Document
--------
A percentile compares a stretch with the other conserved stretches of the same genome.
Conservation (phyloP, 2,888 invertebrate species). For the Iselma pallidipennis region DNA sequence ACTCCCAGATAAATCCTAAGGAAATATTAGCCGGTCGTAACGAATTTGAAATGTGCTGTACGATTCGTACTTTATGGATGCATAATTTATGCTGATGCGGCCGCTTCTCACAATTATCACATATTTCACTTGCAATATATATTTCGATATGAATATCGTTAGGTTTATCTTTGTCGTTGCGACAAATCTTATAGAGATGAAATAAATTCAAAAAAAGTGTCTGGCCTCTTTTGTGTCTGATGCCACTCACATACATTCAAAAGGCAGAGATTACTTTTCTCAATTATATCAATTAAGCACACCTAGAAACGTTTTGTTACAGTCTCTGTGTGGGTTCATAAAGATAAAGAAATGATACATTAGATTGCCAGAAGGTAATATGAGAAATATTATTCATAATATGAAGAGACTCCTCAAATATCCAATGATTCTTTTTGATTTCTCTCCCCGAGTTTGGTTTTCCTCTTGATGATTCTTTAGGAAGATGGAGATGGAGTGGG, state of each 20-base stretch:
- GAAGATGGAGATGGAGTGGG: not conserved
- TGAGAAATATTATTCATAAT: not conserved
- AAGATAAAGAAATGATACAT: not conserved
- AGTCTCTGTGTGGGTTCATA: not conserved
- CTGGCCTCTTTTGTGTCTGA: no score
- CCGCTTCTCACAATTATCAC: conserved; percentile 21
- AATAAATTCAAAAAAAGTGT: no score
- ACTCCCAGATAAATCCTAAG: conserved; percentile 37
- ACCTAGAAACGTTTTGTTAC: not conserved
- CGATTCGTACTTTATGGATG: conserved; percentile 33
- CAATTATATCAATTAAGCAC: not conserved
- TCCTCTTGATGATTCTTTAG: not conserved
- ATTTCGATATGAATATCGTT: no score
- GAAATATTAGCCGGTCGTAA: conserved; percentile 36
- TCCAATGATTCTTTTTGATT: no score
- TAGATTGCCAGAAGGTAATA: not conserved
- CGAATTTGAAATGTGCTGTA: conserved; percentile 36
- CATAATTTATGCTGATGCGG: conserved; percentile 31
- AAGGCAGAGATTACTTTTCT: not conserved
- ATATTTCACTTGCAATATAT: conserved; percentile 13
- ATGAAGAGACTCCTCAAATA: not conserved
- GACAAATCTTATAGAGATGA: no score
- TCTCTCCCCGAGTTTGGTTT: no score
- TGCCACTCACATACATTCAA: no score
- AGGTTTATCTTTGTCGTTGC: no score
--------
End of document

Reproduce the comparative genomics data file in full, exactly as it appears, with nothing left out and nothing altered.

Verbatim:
A percentile compares a stretch with the other conserved stretches of the same genome.
Conservation (phyloP, 2,888 invertebrate species). For the Iselma pallidipennis region DNA sequence ACTCCCAGATAAATCCTAAGGAAATATTAGCCGGTCGTAACGAATTTGAAATGTGCTGTACGATTCGTACTTTATGGATGCATAATTTATGCTGATGCGGCCGCTTCTCACAATTATCACATATTTCACTTGCAATATATATTTCGATATGAATATCGTTAGGTTTATCTTTGTCGTTGCGACAAATCTTATAGAGATGAAATAAATTCAAAAAAAGTGTCTGGCCTCTTTTGTGTCTGATGCCACTCACATACATTCAAAAGGCAGAGATTACTTTTCTCAATTATATCAATTAAGCACACCTAGAAACGTTTTGTTACAGTCTCTGTGTGGGTTCATAAAGATAAAGAAATGATACATTAGATTGCCAGAAGGTAATATGAGAAATATTATTCATAATATGAAGAGACTCCTCAAATATCCAATGATTCTTTTTGATTTCTCTCCCCGAGTTTGGTTTTCCTCTTGATGATTCTTTAGGAAGATGGAGATGGAGTGGG, state of each 20-base stretch:
- GAAGATGGAGATGGAGTGGG: not conserved
- TGAGAAATATTATTCATAAT: not conserved
- AAGATAAAGAAATGATACAT: not conserved
- AGTCTCTGTGTGGGTTCATA: not conserved
- CTGGCCTCTTTTGTGTCTGA: no score
- CCGCTTCTCACAATTATCAC: conserved; percentile 21
- AATAAATTCAAAAAAAGTGT: no score
- ACTCCCAGATAAATCCTAAG: conserved; percentile 37
- ACCTAGAAACGTTTTGTTAC: not conserved
- CGATTCGTACTTTATGGATG: conserved; percentile 33
- CAATTATATCAATTAAGCAC: not conserved
- TCCTCTTGATGATTCTTTAG: not conserved
- ATTTCGATATGAATATCGTT: no score
- GAAATATTAGCCGGTCGTAA: conserved; percentile 36
- TCCAATGATTCTTTTTGATT: no score
- TAGATTGCCAGAAGGTAATA: not conserved
- CGAATTTGAAATGTGCTGTA: conserved; percentile 36
- CATAATTTATGCTGATGCGG: conserved; percentile 31
- AAGGCAGAGATTACTTTTCT: not conserved
- ATATTTCACTTGCAATATAT: conserved; percentile 13
- ATGAAGAGACTCCTCAAATA: not conserved
- GACAAATCTTATAGAGATGA: no score
- TCTCTCCCCGAGTTTGGTTT: no score
- TGCCACTCACATACATTCAA: no score
- AGGTTTATCTTTGTCGTTGC: no score